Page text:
' necessary prudence | Palaciode, were drove naked out of their

in-law, sharing in the misfortunes of the leaving the windows open to admit fieth lo educate the children even of wealthy lates; and in Hollaud, fur fome years, air, fo that all the moisture on the skin oil families, in habits of industry and econo. the fruit may be perleatly dried away. my : otherwise they will soon dillipate

did the young lord maintain both his fath

er in-law and his own family, by making Pears and apples take three days-straw. ll the fortunes, which their fathers had hoard.

balkits of white twigs lo such an unpara.. berries only twenty-four hours. Take ed ; and will become ten-fold

leled excellency as none could attain; and the largest and faireit fruit. Choose a wretched than the poor man, who has been

it is from this young German lord, the common earthen jar, with a stopper of the accuitomed to earn his bread by his daily

Hollanders derive those curiosities which same, which will fit close. There must labour.

are still made in the United Provinces, of not be more than a pound (of strawberries) Postlethwayt's Di&ionary records a vein each jar.

iwig-work." ry remarkoble story, which used to be told The pears and apples, when sorted and by George the first.--I is recommended dried, must be wrapped up seperately, in as a profitable lefton to young people,

A PHORISM, foft wrapping paper. Twift ii closely a. and to those parents in particular, who at. but the fruit. Then lay clean straw at tach the idea of meanness to all kinds of the bottom, and a layer of fruit; then a manual labour ; and are more intent on HE who renders full justice to his enlayer of ftraw ; and so on, till your vefsel | leaving tortures to their children or giving emy fhall have friends to 'adore him. be full : but you muit not put more than

them a fahonable rank, than on learning a dozen in each jar; it mors, their weighi them to be industrious, prudent and useful will bruise chose at the bottom.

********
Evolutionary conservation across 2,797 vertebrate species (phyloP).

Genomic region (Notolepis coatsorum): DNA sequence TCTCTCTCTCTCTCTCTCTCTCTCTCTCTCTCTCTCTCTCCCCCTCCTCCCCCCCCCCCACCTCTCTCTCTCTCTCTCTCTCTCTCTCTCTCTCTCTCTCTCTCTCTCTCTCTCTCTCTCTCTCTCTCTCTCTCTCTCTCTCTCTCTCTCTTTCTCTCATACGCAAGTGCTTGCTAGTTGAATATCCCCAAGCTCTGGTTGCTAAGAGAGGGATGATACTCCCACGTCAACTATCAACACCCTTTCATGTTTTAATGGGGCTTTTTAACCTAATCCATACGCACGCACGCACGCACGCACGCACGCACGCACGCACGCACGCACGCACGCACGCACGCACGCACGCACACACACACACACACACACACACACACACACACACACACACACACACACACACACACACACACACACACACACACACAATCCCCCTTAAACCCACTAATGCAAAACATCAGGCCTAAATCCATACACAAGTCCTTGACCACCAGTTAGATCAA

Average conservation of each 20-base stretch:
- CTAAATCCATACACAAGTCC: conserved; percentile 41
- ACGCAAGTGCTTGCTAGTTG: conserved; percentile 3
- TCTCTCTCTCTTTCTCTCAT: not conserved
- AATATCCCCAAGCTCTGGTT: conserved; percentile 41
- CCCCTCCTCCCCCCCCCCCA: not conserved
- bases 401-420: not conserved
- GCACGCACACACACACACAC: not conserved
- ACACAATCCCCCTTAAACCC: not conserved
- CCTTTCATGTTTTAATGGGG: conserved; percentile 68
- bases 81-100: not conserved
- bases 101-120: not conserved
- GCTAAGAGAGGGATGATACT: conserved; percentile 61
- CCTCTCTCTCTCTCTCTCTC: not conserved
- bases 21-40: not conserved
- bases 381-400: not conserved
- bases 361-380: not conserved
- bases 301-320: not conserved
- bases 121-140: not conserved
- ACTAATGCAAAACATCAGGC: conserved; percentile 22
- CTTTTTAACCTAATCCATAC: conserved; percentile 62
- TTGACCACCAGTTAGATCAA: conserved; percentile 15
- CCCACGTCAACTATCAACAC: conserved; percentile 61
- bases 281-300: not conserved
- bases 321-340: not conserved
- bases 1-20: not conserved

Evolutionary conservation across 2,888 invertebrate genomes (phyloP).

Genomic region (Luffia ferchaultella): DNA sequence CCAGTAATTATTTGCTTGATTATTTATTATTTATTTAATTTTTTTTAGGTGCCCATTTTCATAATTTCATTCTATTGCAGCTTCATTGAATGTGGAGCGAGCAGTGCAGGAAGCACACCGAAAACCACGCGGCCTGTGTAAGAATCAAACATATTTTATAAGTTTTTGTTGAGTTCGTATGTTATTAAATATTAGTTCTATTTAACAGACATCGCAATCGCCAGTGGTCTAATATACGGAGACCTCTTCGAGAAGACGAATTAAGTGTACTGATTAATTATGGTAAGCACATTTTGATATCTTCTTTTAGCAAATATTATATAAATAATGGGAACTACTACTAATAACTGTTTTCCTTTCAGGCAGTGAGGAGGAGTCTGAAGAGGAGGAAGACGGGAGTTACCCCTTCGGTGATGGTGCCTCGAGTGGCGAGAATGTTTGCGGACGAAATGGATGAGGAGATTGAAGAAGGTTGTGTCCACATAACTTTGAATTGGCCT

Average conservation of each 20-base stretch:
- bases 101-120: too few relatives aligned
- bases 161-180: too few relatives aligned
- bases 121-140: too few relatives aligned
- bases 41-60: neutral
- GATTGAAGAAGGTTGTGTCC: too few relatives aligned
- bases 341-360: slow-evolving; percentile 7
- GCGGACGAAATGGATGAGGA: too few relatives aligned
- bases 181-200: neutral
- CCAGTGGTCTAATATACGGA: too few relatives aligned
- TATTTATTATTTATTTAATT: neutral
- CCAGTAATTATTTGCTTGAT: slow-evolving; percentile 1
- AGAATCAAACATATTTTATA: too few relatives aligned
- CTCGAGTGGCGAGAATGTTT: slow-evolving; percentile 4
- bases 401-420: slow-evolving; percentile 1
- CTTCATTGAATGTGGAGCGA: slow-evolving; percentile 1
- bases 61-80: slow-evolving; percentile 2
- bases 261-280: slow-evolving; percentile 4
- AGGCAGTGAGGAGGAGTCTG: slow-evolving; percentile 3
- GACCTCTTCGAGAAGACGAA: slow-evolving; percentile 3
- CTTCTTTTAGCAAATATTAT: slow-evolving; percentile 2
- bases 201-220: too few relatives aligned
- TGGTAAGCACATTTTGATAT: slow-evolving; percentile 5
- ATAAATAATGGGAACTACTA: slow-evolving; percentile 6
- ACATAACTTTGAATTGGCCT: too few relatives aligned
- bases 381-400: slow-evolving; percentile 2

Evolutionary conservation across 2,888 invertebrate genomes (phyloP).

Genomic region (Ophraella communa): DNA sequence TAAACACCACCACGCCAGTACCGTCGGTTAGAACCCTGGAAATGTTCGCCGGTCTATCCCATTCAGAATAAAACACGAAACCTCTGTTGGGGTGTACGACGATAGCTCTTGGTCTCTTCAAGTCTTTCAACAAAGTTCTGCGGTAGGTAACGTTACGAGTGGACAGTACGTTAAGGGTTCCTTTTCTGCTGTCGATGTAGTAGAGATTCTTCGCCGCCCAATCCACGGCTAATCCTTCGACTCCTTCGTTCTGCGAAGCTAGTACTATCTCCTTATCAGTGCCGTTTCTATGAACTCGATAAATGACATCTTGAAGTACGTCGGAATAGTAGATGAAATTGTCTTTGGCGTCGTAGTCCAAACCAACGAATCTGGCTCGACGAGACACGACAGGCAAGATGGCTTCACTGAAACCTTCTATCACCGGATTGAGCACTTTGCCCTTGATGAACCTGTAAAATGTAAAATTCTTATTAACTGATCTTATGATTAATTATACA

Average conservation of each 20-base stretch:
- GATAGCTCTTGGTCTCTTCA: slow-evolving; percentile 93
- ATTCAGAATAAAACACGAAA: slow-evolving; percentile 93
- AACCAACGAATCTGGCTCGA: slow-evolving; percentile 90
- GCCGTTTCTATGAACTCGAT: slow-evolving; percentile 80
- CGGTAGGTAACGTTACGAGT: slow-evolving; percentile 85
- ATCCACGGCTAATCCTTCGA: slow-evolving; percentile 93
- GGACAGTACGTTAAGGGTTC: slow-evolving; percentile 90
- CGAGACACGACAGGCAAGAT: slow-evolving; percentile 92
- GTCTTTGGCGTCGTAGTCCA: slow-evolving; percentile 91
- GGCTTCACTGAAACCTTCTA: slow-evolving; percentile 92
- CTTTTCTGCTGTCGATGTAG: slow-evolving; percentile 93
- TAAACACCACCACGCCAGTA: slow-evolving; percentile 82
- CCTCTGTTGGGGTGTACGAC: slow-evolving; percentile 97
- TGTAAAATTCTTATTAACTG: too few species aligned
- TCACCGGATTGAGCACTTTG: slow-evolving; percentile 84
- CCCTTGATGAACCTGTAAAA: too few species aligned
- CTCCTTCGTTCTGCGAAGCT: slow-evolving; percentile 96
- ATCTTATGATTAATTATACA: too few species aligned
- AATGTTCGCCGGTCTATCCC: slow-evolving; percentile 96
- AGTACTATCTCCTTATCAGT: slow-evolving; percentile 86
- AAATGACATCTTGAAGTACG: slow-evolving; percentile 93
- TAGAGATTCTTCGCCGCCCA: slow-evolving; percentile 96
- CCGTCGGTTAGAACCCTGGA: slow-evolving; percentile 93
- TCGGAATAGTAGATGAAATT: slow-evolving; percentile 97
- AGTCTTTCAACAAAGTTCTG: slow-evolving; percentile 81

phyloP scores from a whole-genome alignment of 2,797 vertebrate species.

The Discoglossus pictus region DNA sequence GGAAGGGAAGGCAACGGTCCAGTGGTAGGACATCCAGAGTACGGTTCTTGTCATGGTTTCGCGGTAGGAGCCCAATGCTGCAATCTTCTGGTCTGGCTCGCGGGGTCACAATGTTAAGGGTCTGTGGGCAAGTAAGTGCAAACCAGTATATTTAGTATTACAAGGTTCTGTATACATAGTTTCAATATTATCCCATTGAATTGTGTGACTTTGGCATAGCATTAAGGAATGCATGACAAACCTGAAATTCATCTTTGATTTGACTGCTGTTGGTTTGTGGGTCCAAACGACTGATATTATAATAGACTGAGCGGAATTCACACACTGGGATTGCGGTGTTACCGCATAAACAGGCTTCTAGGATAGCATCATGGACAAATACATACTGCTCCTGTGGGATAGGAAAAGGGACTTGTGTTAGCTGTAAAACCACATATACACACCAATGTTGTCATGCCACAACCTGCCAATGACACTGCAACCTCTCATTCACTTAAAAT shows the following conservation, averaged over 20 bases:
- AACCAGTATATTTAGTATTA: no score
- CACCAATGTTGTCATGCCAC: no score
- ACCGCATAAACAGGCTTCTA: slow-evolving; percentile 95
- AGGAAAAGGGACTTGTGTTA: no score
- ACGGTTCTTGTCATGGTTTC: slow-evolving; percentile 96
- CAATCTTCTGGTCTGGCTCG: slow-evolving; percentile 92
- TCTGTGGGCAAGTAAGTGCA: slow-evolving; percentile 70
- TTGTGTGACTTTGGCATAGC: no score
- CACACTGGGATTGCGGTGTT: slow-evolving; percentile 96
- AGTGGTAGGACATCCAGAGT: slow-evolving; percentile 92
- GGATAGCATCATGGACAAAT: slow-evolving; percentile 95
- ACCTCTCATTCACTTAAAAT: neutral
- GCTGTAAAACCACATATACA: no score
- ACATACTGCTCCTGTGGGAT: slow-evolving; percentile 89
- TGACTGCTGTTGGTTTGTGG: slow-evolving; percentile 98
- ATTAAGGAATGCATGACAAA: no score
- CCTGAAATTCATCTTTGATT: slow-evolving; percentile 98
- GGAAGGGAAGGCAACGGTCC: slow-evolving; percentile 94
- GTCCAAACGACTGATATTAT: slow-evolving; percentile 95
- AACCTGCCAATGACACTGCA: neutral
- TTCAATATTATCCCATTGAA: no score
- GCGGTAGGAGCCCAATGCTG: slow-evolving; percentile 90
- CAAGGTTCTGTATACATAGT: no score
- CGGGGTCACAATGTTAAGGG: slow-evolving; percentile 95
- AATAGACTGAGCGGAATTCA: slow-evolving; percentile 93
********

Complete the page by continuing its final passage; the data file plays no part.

members of luciety. Peaches and apricots are belt stored up, “ doout the year 1615, there was a

cographical. wrapped each in fott paper, between the Nobleman in Germany, whole dangliter fruit, and also the layers. Grapes muit was coured by a

From the MERCANTILE ADVAR?. be flored in the jar, with fine lhred paper, when he had made fuch progies in this which will keep one from touching the affair as is usual by the interposition of THE Iland of Burlingion, in the sixto other, as much as posible. Five or fix friends, the old lord had a conterrenc:

of Now. Jerlty, (a mile in length, and three bunches are the most which hould be put with him, asking him how he intended, graners in breadth contained in the year into one jar; if they are large not lo ma if he married his daughier, to maintain 1789, one hundred and fixiy houles and ny : for it is to be underitood, that, when her ? He replied equal to her quality

. 1100 inhabi'ants, in 1797 two hundred ever you open a jır, you must use, that To which the father replied, that was ni and touricen houses, a and


inbabitais; day, all the fruit that is in it. answer to his queition? he defined i

and now, 1803, there are &2 hoyies and Strawberries, as well as peaches, should know what he had to mainain her wina? 2 256 inbabitants. The boules are getics have fine fhred paper under, and between To which the young 10... then alveres, ally built within half a mile oi vir De'a. them, in the place of ttraw, which is only he hoped that was no queftion; for iis in. ware. The focieties of friends, Epr. to be used for apples and pears. Put in heritance was as public as lis name. The palians, Methoditis and Baptill have fpd. the ftrawherries and the paper, layer by old lord owned his pofleffions to be great, cious and neat buildings for public wote layer. When the jar is fall, pot on the but fillalked, if he had nothing inure le

There are also iwo Academies, ftopper, and have it well losed round, to cure ihan land, wherewith to maintain lii

Free School, which educates 25 porn chilo as perfectly to keep our ihe air. Acom. daughter? The quellion was fiange, biji tren, a Ciri-Hal, with a Town Clerk, pofition of rosin, or grafiing wax, is belt: ended in this ; that the father of the Mrket House, Public Library incorpora. let none of it get within the jar, which is young lady gave his positive resolve, nev

young lady gave his positive resolve, nev. sed in 1743, a Jail, Brewery and Nail Mait. to be placed in a temperzie cellar. Be er to marry his daughter, though his heir,


Gurg Loid,